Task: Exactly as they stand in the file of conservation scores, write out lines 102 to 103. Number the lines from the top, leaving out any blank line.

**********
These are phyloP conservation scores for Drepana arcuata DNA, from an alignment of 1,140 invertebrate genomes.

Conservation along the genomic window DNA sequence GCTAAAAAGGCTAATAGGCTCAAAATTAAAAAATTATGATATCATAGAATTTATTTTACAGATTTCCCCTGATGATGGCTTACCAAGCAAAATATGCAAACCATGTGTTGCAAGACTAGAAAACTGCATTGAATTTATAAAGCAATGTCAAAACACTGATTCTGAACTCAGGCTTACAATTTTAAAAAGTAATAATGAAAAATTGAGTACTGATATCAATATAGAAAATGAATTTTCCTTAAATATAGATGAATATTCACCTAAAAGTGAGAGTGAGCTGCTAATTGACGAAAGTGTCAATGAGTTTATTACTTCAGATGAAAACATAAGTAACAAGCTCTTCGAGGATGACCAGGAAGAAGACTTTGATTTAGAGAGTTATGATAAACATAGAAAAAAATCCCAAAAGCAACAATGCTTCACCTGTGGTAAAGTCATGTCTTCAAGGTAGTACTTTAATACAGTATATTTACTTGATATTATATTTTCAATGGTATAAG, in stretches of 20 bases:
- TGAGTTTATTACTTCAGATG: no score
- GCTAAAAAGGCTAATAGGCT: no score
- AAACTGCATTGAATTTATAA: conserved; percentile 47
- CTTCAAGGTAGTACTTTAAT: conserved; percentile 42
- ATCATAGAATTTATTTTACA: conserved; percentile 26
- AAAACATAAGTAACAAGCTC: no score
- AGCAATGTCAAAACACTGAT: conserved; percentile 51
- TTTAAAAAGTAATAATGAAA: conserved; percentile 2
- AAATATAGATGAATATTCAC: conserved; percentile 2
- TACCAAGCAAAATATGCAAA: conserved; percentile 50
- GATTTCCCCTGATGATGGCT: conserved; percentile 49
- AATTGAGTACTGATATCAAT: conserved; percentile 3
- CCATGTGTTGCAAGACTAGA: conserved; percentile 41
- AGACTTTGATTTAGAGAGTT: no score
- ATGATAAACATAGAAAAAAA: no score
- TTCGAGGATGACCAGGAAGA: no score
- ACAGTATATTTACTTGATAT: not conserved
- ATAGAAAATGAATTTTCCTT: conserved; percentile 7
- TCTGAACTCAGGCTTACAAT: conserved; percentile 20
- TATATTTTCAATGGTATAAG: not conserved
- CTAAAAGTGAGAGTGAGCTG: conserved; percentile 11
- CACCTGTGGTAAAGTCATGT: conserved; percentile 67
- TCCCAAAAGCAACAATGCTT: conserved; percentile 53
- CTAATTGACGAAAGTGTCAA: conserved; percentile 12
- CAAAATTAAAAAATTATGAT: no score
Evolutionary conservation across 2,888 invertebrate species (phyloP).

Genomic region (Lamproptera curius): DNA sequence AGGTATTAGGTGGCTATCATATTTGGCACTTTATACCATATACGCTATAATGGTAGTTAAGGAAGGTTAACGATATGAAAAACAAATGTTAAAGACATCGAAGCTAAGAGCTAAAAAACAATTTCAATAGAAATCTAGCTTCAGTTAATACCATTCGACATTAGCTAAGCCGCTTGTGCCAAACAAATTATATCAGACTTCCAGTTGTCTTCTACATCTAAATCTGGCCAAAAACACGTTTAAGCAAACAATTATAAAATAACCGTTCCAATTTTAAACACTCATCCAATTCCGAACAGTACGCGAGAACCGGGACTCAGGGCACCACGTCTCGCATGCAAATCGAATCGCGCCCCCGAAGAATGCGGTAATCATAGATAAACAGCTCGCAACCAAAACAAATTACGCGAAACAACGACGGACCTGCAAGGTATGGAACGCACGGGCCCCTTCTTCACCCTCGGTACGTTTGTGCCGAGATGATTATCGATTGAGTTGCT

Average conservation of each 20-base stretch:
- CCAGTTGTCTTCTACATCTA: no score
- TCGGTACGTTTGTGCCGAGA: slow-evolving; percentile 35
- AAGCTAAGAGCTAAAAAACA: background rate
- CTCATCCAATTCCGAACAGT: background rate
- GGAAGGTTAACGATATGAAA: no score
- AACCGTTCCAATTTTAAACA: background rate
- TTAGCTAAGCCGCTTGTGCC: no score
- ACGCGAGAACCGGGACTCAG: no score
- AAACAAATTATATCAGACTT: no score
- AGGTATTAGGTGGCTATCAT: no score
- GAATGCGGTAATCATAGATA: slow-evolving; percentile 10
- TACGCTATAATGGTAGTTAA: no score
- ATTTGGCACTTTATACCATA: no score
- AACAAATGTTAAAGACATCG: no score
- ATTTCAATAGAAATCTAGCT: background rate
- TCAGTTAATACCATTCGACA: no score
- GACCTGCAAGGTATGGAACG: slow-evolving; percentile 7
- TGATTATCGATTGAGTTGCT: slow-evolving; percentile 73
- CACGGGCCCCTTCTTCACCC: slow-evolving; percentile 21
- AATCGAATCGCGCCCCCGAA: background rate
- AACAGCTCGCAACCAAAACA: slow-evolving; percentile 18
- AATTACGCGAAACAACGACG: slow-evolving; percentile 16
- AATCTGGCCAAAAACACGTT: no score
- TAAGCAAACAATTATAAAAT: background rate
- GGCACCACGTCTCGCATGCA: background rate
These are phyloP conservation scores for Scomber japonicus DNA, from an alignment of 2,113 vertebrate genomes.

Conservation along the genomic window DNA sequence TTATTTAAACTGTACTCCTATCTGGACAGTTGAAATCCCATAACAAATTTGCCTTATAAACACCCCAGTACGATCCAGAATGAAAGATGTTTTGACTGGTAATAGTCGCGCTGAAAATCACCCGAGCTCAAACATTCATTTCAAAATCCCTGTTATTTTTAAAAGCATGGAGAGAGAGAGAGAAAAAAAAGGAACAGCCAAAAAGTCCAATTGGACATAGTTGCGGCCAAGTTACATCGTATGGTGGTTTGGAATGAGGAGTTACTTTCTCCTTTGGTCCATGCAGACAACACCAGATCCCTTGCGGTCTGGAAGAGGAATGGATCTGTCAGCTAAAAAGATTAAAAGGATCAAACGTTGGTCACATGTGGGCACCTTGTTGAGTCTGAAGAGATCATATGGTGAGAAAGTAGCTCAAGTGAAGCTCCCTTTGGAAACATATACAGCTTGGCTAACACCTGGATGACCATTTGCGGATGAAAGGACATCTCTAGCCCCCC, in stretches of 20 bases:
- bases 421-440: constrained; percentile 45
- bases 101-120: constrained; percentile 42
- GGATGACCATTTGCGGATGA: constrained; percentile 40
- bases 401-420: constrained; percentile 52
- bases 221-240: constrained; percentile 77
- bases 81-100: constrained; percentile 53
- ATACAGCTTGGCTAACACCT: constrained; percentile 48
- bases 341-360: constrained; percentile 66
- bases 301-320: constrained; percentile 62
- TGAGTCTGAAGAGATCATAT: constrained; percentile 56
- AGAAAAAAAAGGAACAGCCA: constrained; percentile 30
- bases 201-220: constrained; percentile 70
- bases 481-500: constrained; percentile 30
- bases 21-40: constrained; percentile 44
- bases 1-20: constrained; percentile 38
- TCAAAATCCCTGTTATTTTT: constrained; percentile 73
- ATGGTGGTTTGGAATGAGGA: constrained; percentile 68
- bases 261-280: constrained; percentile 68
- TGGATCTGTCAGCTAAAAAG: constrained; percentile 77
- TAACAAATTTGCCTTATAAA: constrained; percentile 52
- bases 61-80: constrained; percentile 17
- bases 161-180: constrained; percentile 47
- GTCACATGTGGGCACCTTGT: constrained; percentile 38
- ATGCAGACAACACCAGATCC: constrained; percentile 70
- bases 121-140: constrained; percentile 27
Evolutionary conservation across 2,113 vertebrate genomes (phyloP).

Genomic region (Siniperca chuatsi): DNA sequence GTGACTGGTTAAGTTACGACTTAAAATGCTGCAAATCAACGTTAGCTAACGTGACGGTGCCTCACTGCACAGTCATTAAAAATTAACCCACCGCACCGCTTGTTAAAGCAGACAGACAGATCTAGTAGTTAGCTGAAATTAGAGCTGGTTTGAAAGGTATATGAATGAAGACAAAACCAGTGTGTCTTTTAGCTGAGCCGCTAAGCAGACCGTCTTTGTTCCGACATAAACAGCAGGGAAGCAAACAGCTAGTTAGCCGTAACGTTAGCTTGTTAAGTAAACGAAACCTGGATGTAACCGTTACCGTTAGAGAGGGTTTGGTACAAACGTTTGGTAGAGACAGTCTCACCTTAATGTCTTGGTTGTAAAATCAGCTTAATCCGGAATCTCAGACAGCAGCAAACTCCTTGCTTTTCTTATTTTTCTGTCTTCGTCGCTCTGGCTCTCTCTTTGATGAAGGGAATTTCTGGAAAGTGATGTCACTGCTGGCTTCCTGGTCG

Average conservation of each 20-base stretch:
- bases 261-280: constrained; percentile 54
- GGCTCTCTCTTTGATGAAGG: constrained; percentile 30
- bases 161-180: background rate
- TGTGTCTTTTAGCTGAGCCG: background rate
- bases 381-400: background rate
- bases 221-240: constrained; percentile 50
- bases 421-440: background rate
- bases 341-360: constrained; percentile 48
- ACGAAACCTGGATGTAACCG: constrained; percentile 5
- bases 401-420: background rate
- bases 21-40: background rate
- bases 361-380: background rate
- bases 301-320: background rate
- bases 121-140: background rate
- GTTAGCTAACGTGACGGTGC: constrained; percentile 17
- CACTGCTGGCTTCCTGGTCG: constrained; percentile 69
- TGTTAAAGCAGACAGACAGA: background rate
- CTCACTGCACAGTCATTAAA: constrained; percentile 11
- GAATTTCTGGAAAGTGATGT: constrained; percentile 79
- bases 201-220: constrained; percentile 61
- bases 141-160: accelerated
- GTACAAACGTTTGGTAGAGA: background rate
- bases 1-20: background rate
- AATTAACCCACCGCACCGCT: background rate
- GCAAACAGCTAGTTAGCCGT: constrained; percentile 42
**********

- TGTTAAAGCAGACAGACAGA: background rate
- CTCACTGCACAGTCATTAAA: constrained; percentile 11